Renewed calls for train station at Glyne Gap to link Hastings and Bexhill
Transport campaigners have renewed their calls for a new station at Glyne Gap.
The Campaign for Better Transport, East Sussex, has been calling for one for many years, believing it would alleviate congestion.
Derrick Coffee, from the group, believes a new fund on offer from the Department for Transport could be used to implement the proposals.
He said: “A new station at Glyne Gap/Ravenside could be kick-started through the New Stations Fund launched by the Department for Transport.
“The £20m fund for up to 75 per cent of the cost for a new station is up for grabs, with a deadline of November 17 for applications.
“The Campaign for Better Transport, East Sussex is appealing to East Sussex County Council to apply for funding.
“The new station would, along with better bus services and infrastructure, lock in the (temporary) congestion relief afforded to Bexhill Road by the link road, take a large proportion of the overwhelmingly short car trips off the roads, reduce the life-threatening hazards of air pollution, and cut emissions of ‘climate change’ gases.”
He also added a new station would reduce car dependency.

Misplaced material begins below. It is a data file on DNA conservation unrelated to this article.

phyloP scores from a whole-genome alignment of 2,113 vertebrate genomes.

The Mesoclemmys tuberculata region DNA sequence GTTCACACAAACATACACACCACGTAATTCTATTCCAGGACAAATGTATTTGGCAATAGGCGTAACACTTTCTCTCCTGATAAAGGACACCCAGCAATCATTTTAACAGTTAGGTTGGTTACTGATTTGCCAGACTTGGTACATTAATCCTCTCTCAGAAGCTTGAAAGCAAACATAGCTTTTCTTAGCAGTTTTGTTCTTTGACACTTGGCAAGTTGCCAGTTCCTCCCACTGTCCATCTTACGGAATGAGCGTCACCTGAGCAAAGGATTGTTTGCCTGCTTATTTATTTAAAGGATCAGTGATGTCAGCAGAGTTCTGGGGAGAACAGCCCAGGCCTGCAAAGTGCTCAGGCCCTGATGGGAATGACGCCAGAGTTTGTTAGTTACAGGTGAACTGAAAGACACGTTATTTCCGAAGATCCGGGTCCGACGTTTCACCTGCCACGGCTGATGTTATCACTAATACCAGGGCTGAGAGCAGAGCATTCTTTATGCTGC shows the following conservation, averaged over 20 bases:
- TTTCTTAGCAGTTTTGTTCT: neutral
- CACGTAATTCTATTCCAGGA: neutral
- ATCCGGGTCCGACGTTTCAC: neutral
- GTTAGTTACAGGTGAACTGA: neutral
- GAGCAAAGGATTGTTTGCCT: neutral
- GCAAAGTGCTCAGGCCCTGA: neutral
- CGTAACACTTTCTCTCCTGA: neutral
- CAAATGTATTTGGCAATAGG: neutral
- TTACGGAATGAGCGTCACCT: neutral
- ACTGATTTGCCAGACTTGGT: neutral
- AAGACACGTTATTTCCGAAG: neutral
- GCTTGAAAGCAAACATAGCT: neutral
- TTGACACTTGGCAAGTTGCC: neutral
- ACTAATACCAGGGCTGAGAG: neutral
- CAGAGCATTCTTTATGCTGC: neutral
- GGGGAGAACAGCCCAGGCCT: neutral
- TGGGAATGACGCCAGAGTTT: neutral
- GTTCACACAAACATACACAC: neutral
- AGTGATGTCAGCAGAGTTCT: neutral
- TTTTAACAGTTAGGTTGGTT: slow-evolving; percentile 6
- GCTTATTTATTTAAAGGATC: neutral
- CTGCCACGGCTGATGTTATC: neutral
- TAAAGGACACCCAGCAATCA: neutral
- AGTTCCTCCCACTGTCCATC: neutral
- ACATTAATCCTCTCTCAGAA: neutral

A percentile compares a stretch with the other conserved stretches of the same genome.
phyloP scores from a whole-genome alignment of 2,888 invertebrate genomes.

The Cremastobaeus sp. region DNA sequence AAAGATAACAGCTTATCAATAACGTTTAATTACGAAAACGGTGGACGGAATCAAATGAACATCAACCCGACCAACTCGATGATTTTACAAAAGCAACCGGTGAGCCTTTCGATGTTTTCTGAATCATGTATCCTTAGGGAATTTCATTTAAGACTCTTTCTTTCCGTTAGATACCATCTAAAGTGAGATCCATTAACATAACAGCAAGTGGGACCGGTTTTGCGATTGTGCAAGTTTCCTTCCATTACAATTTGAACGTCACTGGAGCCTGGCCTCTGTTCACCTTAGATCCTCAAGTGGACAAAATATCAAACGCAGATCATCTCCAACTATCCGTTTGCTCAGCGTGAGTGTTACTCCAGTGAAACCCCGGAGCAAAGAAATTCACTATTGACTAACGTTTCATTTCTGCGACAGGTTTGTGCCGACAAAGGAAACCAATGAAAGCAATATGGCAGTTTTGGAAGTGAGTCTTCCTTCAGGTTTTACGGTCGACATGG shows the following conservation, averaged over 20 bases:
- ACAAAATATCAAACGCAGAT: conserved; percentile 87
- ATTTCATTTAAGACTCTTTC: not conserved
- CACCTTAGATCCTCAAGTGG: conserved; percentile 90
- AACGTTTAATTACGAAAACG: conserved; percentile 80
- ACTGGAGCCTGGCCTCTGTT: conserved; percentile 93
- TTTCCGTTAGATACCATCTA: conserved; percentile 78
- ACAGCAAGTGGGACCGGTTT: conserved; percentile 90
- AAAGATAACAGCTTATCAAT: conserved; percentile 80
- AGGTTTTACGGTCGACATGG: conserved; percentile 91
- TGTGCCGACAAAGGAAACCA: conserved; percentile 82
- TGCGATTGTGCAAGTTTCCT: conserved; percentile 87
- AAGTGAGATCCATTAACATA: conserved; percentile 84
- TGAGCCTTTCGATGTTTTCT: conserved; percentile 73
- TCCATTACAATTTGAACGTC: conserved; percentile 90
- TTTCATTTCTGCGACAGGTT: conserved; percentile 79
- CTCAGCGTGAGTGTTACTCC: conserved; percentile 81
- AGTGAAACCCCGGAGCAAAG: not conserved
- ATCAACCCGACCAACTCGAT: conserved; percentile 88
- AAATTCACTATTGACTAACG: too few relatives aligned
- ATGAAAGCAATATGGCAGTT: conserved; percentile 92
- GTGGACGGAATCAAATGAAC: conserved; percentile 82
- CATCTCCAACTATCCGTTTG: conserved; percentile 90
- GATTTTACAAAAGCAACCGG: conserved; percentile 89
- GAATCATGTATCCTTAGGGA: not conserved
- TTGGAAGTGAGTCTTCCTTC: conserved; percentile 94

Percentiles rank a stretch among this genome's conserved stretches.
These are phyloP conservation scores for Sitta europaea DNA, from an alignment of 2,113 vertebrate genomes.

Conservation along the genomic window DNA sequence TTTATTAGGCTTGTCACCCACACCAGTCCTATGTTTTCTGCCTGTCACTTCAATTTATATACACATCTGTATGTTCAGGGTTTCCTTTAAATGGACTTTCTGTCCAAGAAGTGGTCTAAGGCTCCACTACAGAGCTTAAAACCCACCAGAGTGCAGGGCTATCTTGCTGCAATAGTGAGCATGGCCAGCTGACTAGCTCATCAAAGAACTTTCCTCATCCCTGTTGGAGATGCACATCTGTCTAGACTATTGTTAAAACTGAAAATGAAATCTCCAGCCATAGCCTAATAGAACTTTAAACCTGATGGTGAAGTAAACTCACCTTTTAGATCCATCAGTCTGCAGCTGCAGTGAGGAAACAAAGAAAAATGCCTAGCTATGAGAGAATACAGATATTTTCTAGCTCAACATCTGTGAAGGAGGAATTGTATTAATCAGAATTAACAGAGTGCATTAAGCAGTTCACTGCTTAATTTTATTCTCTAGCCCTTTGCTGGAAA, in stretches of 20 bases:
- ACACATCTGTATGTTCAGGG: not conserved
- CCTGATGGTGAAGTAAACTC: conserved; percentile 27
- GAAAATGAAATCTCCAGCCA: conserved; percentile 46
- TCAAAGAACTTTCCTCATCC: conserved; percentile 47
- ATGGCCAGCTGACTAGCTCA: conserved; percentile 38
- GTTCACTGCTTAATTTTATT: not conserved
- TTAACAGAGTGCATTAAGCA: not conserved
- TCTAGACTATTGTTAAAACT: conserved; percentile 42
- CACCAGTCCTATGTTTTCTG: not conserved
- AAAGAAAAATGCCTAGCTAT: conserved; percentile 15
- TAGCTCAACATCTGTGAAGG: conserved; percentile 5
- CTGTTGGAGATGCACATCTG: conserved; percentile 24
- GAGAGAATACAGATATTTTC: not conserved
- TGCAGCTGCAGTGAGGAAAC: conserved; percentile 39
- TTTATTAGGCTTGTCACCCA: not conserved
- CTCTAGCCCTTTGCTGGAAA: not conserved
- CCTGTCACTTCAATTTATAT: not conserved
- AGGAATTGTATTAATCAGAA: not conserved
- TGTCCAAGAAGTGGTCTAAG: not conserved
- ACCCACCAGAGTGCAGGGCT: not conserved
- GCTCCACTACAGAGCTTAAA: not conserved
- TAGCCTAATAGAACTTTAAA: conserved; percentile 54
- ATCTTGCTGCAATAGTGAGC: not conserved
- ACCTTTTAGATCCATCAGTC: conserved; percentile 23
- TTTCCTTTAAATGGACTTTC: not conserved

An East Sussex County Council spokesman said: “There have been various studies over the last 16 years to assess the feasibility of opening a new station at Glyne Gap.
“The most recent of these was commissioned in 2012 by Rother District Council, the county council and Land Securities Group Plc, and was carried out in accordance with Network Rail’s standard process for examining the feasibility of rail projects.
“The study considered the possibility of stopping existing trains at a new Glyne Gap station and the potential timetabling issues it might present.
“It found that while a half hourly service stopping at Glyne Gap would be possible for eastbound trains with little impact on the timetable, it would not be possible for westbound trains without major revisions to the timetable and consequent increased journey times on the East coastway line.
“The study concluded that the cost of a new station outweighed the benefits, and that this project would represent poor value for money.
“Both the train operator and Network Rail agreed with these conclusions, and the context has not changed over the past four years, therefore we won’t be submitting a bid for funding for a new station at Glyne Gap.”
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